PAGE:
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Buffalo National River
Provides Action and Solitude

By Jill M. Rohrbach, travel writer
Arkansas Department of Parks and Tourism

Allowed to remain as Mother Nature intended, the Buffalo National River in northern Arkansas provides a beautiful space for canoeing, hiking, rock climbing, caving, wildlife watching and much, much more. Primarily to keep it from being dammed, the Buffalo River was designated by Congress as America's first national river 30 years ago.

Along the Buffalo, the National Park Service oversees 95,730 acres that contain three designated wilderness areas. Tall limestone bluffs in earthy hues of gray, tan and brown are defining features of the Buffalo.

Rushing whitewater is interspersed among sections of calmer water as the river makes its way 135 miles through the lush green valley that is home to elk, deer, black bear and other woodland creatures. It is a prime example of one of the last free-flowing streams of the Ozark region.

Over the years, millions of people have taken advantage of this landscape, still wild and free.

Longtime Fayetteville resident Charlie Alison practically grew up on the Buffalo National River, and his adventures are the epitome of what the river country has to offer.

"Actually the first thing I probably did was go caving before I really knew what the Buffalo was," explained Alison, recalling a weekend with friends when he was in junior high school. One friend, a Boy Scout, led them through a cave he'd visited with his troop. Alison continued to seek adventures in the Buffalo area, and eventually his investigation of the area grew into a job. Alison worked 10 summers for Kanakuk and Kanakomo Kamps, based in Missouri. The camps would bring kids to the Buffalo, where he and other camp workers would lead hikes, canoe trips, rock climbing and camping.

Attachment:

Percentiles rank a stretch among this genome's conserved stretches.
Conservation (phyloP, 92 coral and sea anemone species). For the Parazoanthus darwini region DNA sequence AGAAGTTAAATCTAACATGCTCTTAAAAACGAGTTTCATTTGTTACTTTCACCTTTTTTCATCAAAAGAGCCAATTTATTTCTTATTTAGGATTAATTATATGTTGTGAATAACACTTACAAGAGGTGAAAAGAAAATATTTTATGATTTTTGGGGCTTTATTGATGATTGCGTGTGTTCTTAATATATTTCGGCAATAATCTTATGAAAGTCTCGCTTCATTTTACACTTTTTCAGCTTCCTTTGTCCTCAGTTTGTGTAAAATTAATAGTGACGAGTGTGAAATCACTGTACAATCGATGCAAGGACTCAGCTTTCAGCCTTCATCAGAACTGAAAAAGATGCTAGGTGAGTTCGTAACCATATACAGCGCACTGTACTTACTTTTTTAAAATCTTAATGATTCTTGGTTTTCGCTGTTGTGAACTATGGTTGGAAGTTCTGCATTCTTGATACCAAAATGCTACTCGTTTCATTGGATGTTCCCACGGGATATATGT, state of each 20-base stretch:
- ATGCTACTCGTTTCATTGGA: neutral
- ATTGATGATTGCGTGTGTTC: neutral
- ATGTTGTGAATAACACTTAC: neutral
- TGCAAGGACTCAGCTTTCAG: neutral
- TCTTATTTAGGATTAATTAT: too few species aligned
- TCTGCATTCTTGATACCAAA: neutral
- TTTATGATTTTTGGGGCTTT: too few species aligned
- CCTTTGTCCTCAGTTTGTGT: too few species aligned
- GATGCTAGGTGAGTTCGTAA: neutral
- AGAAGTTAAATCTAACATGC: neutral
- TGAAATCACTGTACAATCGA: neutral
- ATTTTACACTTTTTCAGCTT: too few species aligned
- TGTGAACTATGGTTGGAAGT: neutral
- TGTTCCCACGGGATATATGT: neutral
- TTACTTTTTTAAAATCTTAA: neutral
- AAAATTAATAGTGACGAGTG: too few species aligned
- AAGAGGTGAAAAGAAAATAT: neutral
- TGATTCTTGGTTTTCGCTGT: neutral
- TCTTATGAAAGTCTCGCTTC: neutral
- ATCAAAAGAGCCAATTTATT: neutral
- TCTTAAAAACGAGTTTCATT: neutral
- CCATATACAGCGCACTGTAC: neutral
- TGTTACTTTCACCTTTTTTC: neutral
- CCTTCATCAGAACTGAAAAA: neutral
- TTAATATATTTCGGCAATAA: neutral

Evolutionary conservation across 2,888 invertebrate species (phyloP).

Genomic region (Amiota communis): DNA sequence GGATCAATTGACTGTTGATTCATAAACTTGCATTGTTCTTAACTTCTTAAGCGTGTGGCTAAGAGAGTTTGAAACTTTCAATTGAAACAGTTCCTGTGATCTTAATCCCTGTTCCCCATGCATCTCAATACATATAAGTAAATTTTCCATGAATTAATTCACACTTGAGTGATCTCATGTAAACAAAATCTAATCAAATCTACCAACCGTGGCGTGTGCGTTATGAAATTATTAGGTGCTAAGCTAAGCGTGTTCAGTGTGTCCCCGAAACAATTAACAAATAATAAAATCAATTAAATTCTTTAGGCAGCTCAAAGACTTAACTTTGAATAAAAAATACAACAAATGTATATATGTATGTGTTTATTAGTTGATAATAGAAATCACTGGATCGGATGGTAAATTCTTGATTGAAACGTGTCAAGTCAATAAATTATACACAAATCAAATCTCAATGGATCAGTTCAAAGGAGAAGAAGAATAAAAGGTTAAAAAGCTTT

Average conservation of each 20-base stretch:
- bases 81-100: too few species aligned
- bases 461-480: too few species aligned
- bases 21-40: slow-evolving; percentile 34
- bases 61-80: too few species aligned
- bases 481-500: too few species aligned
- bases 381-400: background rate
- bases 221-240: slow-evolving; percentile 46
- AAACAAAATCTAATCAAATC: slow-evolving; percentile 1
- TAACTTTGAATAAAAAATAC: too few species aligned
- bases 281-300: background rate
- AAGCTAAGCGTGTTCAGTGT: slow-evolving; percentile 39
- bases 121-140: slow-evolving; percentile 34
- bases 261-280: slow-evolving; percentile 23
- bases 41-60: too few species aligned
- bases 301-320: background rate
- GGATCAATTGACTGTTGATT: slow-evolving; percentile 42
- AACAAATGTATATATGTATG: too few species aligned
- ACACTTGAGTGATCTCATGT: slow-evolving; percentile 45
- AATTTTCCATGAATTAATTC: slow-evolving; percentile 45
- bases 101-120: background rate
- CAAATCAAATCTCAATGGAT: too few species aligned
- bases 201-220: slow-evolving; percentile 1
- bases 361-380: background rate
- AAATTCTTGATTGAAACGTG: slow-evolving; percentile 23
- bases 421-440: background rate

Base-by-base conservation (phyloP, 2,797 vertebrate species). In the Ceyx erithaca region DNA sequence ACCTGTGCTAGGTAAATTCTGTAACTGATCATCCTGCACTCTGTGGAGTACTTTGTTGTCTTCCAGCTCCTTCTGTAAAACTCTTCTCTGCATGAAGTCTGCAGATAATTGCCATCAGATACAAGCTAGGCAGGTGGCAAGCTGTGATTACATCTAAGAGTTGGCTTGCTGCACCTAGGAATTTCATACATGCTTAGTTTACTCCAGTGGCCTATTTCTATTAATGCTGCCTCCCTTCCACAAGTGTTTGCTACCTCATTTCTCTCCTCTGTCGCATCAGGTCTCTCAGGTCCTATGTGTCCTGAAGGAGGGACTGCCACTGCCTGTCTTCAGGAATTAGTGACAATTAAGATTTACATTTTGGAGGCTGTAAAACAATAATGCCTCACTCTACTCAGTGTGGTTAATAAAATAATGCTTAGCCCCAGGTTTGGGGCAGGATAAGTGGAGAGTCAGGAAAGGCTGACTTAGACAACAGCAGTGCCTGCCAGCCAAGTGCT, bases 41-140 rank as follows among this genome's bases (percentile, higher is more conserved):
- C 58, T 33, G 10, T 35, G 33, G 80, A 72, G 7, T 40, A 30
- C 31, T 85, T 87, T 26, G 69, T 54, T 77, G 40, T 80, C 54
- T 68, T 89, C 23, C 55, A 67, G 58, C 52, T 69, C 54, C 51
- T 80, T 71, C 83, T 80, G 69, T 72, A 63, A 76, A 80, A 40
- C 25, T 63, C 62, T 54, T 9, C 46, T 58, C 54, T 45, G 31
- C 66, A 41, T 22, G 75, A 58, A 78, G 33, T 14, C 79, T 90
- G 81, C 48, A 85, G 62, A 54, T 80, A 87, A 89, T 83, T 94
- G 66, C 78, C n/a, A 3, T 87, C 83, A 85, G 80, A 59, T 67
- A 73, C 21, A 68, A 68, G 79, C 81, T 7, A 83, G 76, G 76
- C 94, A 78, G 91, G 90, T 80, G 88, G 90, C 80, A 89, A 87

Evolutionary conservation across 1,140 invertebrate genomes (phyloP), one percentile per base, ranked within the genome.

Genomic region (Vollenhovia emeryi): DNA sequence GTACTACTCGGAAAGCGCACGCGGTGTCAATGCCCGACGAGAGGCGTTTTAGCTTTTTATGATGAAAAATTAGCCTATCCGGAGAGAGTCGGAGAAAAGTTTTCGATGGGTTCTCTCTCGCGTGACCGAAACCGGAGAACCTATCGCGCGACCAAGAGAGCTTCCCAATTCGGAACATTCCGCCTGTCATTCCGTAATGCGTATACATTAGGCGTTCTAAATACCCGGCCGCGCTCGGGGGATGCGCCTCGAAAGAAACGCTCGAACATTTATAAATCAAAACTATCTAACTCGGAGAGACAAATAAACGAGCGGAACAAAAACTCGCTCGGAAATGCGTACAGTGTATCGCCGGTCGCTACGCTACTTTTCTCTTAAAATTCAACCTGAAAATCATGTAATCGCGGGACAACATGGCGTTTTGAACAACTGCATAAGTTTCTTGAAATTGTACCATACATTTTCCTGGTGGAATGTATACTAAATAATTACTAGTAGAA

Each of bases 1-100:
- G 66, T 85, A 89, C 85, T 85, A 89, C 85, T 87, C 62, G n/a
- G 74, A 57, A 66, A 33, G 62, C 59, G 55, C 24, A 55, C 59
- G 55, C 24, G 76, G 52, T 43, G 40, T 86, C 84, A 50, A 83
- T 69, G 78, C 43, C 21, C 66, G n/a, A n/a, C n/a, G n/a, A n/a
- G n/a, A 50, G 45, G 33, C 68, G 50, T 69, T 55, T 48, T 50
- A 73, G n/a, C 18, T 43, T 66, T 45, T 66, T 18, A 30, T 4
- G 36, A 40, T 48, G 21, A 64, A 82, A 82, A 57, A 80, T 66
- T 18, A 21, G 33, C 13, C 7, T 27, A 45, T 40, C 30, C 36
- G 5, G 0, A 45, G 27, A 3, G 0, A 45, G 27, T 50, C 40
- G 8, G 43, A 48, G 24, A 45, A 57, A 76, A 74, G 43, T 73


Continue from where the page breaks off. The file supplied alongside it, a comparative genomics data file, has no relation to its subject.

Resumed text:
Over the years, Alison, an outdoorsman at heart, has experienced just about every activity there is involving the Buffalo. Alison first canoed the Buffalo in 1973. A few years ago he floated the entire river during Spring Break. While abundant rain makes spring the most popular floating season, especially in the river's upper, more shallow portions, sections of the river can be floated year round. The lower Buffalo provides a more leisurely summertime float when water levels are down. And, with the right gear, winter can actually be a nice time to float. "There's more to see. The wildlife is completely different. You see eagles along the river," Alison said.

Floaters of the Buffalo often double as fishermen. The pristine stream boasts a fish population that consists of more than 60 species, including smallmouth and largemouth bass, Ozark bass and goggle-eye.

While an avid spelunker and canoeist, hiking the Buffalo is actually what Alison enjoys most, which does not surprise U.S. Park Service Ranger Doug Wilson: "Hiking is always popular and people hike year round." Late fall and winter, however, are the preferred months because leafless trees allow for better views and insects are less of a concern. The hiking trails of the Buffalo are as varied as the landscape they traverse. Some skirt the top of the limestone bluffs, while others snake along the river. Some even lead hikers down old logging roads and past remnants of homesteads.